It is no accident that this wartime propaganda took on a life of its own.  Japanese and other journalists’ film footage and photos of the devastation wrought by the A-bombs taken within days of the A-bombings, were seized by U.S. Occupation forces and were locked away in Pentagon vaults for more than two decades. In 1995, the Smithsonian Museum’s initially excellent 50th anniversary exhibition was censored beyond recognition to prevent people from seeing what the A-bombs inflicted on human beings. Also removed were the facts that U.S. Secretary of War Stimson had advised Truman that Japan’s surrender “could be arranged on terms acceptable to the United States” without the atom bombings. (That arrangement was later deemed acceptable – even necessary – by U.S. military occupation authorities.)  Indeed, before it was sterilized, the exhibit included quotations from senior US wartime military leaders including Admiral Leahy and General (later President) Eisenhower who thought, “It wasn’t necessary to hit [Japanese] with that awful thing.”
Scholars now know that numerous factors contributed to Truman’s decision to destroy Hiroshima and Nagasaki and their civilian populations. These include Truman’s political calculations as he looked to the 1948 presidential election, vengeance, racism, institutional inertia, and the callousness that came with already having burned more than sixty Japanese cities to the ground.
But, as General Leslie Groves, the commander of the Manhattan Project, told senior scientist Joseph Rotblat, the bombs came to be designed for the Soviet Union. The determinative reasons for the A-bombings were to bring the war to an immediate end so that the US could avoid sharing influence with the USSR in Northern China, Manchuria and Korea and to intimidate Stalin and other Soviet leaders by demonstrating the apocalyptic power of nuclear weapons and Washington’s willingness to use them – even against civilians. Little Boy and Fat Man, as the bombs were named, announced the beginning of the Cold War.
Americans also continue to suffer from the misconception that nuclear weapons have not been used since the Nagasaki A-bombing on August 9, 1945. In fact, the US, and to a lesser degree the other nuclear powers, have repeatedly used their nuclear arsenals. Long ago, Daniel Ellsberg, a senior Pentagon nuclear war planner for Presidents Kennedy, Johnson and Nixon, explained that the US has repeatedly used nuclear weapons “in the way that you use a gun when you point it at someone’s head in a confrontation….whether or not you pull the trigger...[and] You’re also using it when you have it on your hip ostentatiously.”  During wars and international crises, the US has prepared and/or threatened to initiate nuclear war on at least thirty occasions - at least 15 times during the Korean and Vietnam Wars and crises with China,  and at least 10 times to reinforce US Middle East hegemony.  And each of the other eight nuclear powers has made such threats or preparations at least once.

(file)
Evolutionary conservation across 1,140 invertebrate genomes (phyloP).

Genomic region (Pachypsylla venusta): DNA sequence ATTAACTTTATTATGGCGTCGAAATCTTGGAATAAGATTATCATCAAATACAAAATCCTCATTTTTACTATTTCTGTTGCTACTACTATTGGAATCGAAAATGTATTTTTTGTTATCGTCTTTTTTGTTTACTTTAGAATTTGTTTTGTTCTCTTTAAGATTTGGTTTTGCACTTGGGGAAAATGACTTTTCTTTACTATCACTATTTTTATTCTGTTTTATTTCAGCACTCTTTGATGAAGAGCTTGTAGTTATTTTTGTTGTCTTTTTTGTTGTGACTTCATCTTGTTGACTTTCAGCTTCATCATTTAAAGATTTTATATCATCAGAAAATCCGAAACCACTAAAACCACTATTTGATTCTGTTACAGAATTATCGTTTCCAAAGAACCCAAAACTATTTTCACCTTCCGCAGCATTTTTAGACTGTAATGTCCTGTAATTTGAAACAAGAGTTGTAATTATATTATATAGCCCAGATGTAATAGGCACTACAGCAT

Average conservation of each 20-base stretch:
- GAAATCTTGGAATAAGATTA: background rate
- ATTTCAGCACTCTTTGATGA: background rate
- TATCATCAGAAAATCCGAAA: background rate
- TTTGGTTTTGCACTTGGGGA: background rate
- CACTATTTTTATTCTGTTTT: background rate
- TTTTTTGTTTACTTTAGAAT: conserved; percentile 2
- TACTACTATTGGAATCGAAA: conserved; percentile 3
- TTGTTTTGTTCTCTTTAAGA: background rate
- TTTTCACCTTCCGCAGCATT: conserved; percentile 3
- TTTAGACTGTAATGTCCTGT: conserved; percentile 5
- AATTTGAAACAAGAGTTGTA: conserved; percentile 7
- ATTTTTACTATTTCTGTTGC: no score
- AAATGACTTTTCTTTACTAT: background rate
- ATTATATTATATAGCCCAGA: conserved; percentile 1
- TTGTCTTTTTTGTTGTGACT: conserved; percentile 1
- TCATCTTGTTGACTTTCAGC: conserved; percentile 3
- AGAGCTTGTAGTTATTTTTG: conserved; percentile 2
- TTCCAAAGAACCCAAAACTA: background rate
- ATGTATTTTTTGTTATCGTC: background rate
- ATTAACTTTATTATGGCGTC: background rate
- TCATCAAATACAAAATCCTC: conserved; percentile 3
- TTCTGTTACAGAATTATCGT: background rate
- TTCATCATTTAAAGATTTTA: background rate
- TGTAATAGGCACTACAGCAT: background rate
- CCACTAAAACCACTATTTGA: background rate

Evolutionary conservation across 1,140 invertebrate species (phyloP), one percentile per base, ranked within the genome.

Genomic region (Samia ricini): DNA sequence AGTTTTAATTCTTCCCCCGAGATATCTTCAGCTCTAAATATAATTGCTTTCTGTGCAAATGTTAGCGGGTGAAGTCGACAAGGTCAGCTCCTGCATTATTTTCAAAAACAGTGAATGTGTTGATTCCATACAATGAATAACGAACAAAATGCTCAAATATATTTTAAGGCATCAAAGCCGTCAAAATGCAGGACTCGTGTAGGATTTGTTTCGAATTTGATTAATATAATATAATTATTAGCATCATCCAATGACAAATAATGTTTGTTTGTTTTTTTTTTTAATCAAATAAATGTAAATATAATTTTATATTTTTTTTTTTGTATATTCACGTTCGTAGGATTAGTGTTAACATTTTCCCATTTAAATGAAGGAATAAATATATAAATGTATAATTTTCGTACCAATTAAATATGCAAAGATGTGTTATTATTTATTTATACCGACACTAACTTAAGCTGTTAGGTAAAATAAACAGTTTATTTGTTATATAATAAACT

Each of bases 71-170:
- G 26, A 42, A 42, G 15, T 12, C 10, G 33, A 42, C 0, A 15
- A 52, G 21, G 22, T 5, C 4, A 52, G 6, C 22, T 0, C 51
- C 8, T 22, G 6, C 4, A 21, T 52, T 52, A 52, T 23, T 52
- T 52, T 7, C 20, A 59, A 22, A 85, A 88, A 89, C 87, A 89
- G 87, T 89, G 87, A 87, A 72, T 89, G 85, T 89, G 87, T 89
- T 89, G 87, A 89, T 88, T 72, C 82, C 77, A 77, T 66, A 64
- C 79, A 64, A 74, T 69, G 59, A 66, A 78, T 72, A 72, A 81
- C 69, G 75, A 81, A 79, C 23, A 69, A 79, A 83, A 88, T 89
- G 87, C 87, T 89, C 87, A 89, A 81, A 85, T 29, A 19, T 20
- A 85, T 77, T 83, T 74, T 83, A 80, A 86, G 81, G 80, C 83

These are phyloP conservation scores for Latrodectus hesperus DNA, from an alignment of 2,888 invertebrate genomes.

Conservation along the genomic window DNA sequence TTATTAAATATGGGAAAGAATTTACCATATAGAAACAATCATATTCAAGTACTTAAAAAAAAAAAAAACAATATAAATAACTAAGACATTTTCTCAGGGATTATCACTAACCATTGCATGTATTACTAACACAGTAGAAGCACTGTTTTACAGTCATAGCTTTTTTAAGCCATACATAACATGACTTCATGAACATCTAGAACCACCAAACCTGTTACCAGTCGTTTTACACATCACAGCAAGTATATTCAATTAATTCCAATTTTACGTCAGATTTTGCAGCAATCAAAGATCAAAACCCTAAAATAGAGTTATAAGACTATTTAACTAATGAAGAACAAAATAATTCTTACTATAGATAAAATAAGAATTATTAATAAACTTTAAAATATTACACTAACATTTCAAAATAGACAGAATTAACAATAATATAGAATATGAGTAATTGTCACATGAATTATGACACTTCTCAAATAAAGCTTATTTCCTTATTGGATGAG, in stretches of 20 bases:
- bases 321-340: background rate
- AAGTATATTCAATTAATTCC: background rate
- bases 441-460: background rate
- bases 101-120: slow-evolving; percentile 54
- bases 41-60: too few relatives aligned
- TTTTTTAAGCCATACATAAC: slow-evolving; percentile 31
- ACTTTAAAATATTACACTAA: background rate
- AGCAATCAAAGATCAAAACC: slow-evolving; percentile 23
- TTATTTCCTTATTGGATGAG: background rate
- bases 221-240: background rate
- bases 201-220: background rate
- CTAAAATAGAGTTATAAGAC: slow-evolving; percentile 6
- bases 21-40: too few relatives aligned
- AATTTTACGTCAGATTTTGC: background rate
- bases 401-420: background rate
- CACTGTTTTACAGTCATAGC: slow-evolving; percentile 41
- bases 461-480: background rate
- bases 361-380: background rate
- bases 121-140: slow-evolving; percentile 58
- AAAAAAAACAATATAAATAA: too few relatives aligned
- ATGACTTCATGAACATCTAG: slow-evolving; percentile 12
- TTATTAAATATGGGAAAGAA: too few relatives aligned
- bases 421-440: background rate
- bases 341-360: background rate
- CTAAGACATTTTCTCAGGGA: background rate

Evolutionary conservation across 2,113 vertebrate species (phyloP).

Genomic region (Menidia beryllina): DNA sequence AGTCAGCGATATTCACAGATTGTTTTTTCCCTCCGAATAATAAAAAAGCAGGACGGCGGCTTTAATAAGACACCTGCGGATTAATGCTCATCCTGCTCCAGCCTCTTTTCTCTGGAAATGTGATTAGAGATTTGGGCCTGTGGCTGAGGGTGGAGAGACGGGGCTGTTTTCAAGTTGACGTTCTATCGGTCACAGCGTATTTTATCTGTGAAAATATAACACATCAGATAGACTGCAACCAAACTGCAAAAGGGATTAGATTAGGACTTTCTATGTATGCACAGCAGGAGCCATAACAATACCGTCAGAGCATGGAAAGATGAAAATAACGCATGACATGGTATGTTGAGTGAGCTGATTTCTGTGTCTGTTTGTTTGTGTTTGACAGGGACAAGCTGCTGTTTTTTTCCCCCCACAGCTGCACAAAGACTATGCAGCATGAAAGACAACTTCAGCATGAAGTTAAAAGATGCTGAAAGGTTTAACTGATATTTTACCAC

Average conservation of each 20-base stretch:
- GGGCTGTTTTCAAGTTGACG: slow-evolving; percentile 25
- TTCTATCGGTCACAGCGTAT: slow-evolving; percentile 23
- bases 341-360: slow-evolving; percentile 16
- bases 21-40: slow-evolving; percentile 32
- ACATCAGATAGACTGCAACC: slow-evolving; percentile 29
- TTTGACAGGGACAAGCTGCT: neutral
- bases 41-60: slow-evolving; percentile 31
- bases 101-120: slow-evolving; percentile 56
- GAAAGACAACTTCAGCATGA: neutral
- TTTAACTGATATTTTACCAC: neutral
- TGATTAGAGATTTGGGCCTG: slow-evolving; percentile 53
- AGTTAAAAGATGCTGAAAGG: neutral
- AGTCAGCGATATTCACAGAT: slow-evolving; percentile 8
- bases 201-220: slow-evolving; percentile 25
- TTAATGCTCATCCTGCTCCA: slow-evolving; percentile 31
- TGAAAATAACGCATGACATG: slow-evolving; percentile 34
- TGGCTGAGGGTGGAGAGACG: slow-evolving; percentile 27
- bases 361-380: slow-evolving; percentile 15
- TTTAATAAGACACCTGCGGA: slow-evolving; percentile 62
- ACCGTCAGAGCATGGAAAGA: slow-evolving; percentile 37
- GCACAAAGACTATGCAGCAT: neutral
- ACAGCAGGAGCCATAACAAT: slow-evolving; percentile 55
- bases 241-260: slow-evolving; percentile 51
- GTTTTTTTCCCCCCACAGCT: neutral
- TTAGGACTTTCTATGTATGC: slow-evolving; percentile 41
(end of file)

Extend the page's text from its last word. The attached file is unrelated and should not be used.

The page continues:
Eric Schlosser, author of Command and Control, reported last December to the  International Conference on the Consequences of Nuclear Weapons, attended by representatives of 158 governments that luck, not state policies and regulations, best explains why humanity has survived nuclear blackmail, reckless dependence on deterrence, miscalculations and nuclear accidents.
Still more sobering are the recent scientific studies demonstrating that even a “small” exchange of 50-100 nuclear weapons targeted against cities would result in fires, smoke that would cause global cooling,  and up to two billion deaths from famine.
All of which lead to a series of existential questions: As we race against time to save our civilizations from the impending ravages of climate change, why are our governments preparing to inflict nuclear annihilation?  Why do we tolerate the continued deployment and stockpiling of nearly 16,000 nuclear weapons, 90% of them in U.S. and Russian arsenals?  Why have the P-5 nuclear powers (US, Russia, Britain, France and China) refused to implement their 45 year-old Nuclear Non-Proliferation Treaty (NPT) obligation to begin negotiations for the complete elimination of their nuclear arsenals? And why did the US condemn this past spring’s NPT Review Conference to failure by refusing to honor its long-standing commitment to co-convene a conference to lay the foundations for a nuclear weapons and weapons of mass destruction-free zone in the Middle East?